Got Questions?

Job declared, “He gives and takes away.” (Job 1:21)

Job screamed, “Though he slay me, yet will I trust in him.” (Job 13:15)

Friends, God has a revealed will, and it is presented clearly to us in the pages of Scripture. It is not vague, shadowy, foggy, hidden, or mysterious. From reading the Bible, we can learn exactly that which God wishes us to know, and that which he wills for us to do. His commands, precepts, directives, and laws are easily understood. Even those of us who are more simple can read, learn, and daily gain divine wisdom from God’s holy Word.

God also has a mysterious will, and it includes what is ahead of us and how it is all perfectly designed to honor him and benefit his church. And friends, you know this to be true, God’s secret plans are not so clear. Frankly, they are incredibly cloudy and confusing. Oh sure, we can look at history, read our diaries, and ascertain that which God has already sovereignly and mysteriously intended. Hindsight truly is 20/20. However, exactly how our Heavenly Father is working everything out for his glory and our good, this is far beyond our capacities. Life in God’s world is so troubling; consider the many questions we can ask:

  • Why did God create Satan in the first place if he knew the pain and consequences to follow?
  • Why did the all-seeing God watch and allow the Tempter to enter the Garden of Eden when God could have immediately and eternally banished him to the Lake of Fire?
  • Why did God determine to show Joseph the pit and the prison cell before granting him the palace and privilege of rescuing his family?
  • Why did God not make it easier for Israel to have faith upon entering the Promised Land; he could have sent his Spirit, won their hearts, and helped them avoid the 40 years of pain in the wilderness?
  • Why did God ordain the sorrow of Sara, Rebekah, Rachel, and Hannah?
  • Why did God ordain the abuse Tamar and Esther?
  • Why did God ordain the scandalous activities of David and Gomer?
  • Why did the Heavenly Father predetermine and perform the brutal sacrifice his only-begotten Son; would not a less harsh sacrificial atonement have sufficed?
  • Why has the Heavenly Father orchestrated events in such a fashion that David, Jesus, and countless others have been encouraged to scream, “My God, why have you forsaken me?”
  • Why is persecution an appointed attribute of the faithful church?
  • Why does God appoint and allow church schism?
  • Why does God not immediately and perfectly sanctify us? He will mute our wicked flesh in glory; why not now?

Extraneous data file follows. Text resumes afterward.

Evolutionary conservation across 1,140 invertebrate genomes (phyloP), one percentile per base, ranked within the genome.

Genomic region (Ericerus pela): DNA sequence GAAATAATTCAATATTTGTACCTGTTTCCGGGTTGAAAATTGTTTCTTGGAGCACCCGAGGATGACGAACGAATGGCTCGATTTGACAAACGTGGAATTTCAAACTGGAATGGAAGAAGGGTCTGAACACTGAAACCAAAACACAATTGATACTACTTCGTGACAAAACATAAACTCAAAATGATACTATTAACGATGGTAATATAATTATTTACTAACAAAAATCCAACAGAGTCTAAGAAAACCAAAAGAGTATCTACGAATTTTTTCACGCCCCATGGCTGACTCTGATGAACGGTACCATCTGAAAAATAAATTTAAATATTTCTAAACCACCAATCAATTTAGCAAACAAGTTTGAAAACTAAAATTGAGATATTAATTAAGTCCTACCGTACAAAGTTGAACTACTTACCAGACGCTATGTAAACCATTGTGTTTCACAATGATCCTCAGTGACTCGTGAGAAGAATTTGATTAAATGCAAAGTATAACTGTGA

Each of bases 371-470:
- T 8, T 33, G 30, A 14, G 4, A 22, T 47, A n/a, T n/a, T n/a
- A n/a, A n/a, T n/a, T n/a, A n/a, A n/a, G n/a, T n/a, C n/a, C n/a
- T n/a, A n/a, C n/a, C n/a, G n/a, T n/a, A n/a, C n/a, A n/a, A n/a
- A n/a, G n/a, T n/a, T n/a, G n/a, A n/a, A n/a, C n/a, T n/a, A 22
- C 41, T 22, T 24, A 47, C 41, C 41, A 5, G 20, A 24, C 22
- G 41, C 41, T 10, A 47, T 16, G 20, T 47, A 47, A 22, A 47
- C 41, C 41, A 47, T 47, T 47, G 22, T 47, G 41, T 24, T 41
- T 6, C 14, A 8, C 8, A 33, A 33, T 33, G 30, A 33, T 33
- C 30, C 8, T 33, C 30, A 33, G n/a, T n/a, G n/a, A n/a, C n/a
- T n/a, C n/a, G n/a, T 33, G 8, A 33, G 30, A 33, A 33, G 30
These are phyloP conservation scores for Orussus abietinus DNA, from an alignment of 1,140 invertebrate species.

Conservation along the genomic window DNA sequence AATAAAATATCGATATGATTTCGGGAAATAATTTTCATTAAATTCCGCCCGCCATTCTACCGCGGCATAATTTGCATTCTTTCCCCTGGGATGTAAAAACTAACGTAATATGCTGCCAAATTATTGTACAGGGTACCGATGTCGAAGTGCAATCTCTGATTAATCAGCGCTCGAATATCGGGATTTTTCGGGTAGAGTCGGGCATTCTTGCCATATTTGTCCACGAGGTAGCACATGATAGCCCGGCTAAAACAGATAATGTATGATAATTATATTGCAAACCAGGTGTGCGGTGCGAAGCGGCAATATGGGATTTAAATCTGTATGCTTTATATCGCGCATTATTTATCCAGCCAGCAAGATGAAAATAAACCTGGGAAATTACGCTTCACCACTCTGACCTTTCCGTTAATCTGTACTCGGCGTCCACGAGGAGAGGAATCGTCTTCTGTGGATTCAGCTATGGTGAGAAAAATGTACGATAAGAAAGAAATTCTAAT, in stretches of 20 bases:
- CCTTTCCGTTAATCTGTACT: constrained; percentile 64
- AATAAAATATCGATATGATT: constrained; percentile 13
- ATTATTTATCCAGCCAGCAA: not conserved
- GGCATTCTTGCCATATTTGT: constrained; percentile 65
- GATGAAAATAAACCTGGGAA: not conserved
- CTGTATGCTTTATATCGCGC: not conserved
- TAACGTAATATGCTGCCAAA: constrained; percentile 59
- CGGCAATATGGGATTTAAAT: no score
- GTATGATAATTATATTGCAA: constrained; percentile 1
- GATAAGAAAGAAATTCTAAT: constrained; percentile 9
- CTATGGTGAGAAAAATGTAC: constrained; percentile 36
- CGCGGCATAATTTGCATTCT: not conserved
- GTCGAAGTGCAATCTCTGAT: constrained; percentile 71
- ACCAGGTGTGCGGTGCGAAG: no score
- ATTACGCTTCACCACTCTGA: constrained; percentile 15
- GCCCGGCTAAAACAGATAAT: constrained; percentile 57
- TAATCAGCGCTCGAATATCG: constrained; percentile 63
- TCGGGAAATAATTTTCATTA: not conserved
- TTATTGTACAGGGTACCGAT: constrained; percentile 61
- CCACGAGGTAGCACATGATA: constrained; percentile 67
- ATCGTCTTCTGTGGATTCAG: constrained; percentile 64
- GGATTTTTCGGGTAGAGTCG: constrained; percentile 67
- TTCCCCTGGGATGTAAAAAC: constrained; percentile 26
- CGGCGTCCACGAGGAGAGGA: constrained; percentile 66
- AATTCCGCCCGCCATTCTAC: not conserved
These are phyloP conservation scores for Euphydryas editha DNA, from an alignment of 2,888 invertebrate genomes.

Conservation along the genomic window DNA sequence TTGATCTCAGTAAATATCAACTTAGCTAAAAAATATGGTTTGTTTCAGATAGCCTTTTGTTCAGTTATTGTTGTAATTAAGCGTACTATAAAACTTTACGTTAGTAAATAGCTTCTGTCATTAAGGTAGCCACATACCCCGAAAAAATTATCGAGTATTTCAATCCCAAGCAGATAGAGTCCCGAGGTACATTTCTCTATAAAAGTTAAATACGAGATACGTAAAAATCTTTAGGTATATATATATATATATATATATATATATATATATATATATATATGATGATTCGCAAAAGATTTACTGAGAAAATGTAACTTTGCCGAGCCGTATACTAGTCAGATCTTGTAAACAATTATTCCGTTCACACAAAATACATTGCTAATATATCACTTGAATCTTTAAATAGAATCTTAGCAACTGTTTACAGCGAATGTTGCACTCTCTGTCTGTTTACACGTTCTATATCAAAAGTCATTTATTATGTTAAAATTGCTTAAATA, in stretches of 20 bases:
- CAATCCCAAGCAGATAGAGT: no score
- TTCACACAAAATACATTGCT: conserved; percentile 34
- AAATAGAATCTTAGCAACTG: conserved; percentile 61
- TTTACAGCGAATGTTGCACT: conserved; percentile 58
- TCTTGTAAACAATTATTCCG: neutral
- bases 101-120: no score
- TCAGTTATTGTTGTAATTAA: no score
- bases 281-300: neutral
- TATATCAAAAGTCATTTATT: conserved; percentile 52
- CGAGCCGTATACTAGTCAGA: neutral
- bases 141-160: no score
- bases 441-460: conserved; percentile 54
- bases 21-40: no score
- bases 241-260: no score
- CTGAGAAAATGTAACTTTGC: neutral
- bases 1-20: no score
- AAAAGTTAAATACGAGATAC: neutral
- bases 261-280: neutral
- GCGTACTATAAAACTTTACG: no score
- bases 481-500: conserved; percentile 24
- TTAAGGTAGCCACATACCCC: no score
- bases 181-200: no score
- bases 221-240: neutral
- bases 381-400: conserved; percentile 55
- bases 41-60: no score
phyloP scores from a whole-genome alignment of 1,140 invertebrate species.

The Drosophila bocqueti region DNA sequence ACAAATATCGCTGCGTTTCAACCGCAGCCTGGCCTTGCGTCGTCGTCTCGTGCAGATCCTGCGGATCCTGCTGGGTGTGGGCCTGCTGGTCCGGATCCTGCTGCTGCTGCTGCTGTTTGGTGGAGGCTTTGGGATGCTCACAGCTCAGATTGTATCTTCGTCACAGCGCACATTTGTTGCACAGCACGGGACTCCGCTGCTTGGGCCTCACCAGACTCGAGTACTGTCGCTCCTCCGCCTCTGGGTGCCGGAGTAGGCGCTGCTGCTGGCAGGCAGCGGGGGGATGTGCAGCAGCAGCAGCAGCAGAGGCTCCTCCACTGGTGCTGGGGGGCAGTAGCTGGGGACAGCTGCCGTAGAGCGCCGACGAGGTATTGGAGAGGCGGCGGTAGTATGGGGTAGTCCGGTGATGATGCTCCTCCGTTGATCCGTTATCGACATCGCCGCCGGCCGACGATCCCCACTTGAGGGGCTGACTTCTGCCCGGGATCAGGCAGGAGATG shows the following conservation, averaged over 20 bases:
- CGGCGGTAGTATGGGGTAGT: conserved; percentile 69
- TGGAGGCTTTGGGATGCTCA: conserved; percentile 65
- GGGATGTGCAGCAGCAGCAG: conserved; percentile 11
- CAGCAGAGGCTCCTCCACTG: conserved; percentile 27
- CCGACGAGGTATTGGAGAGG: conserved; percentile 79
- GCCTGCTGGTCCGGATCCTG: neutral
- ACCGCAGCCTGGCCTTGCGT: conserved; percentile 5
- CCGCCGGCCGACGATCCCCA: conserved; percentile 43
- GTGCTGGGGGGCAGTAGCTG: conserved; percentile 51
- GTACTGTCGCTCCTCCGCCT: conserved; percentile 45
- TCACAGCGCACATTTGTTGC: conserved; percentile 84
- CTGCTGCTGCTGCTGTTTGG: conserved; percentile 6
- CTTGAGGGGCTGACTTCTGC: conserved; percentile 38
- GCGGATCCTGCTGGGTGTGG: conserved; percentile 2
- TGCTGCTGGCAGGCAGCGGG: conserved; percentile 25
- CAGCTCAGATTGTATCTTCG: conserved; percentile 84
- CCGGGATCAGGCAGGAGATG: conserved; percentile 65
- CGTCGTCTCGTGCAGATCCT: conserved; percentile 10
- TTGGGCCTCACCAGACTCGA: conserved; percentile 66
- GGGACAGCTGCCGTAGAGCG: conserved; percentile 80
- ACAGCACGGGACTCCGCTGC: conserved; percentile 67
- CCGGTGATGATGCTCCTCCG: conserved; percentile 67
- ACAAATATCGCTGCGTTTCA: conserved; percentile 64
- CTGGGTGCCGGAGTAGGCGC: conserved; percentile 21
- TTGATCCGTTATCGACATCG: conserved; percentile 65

• Why does God allow our covenant children to wander and harm themselves? He directs the hearts of kings; why not better direct the hearts of our kids?
  • Why does God providentially cause wars, natural disasters, personal disaster, or years of sickness?
  • Why does God allow the wicked to prosper?
  • Why does God “give and take away?” Why not just give, and give, and give?
  • And the questions can go on and on. God’s ways truly are mysterious.

However my friends, in the midst of our perplexing pain, let us not allow ourselves to be deceived by our wicked world, our wicked flesh, and the wicked devil. Let us not become bitter, arrogant, and then dismiss the clear revelation found in God’s Word.

Yes, we hurt.

Yes, we cry.

Yes, we are confused.

Yes, we struggle.

Yes, we evem scream, “My God, why have you forsaken me?”

But those of us with faith, we do not neglect the clearly revealed revelation of God, for we know that God has a sovereign will. Children rightly learn to sing, “He’s got the whole world in his hands.” Adults add to their repertoire, “This is my Father’s world, and let me ne’er forget, that though the wrong seems off so strong, he is the ruler yet.” Our Westminster Fathers pose a question to us, “What are God works of providence?” They then supply us the answer, “God’s works of providence are, his most holy, wise, and powerful preserving and governing of all his creatures, and all their actions.” In writing of God’s sovereignty, Derek Thomas states, “Few things distinguish Christian and secular worldviews with greater clarity than the doctrine of providence. This doctrine insists that everything that happens does so because God wills it to happen, wills it happen before it happens, and wills it to happen in the way that it happens.” Oh troubled believer, what do we know?

  • God is omniscient; he does know everything before it comes to pass.
  • God is ordaining; he decrees whatsoever comes to pass.
  • God is immutable; he never changes his perfect plan even though he changes his posture towards people. Scenes change, but not the flow of the book.
  • God is omnipresent; he is always present as everything comes to pass that he has perfectly ordained.
  • God is omnipotent; he is always causing and allowing what he desires.
  • God gives and takes away; he is not embarrassed of both the pleasure and pain he oversees.
  • God, in the person of Jesus, hurts with and for us. He has experienced his own troubling providence. He is the compassionate one who has endured much more sorrow than we will ever know.
  • God is gracious; he has promised to more than make up for all the pain he has ordained.
  • God is within us. He dwells in our hearts, and he is getting ready to aid us.

Therefore, as we rehearse his revealed will and his sovereign will, we are ready to rightly respond to his mysterious will and our great questions with the theology of Job, “He gives and takes away … though he slay me, yet will I trust in him.”



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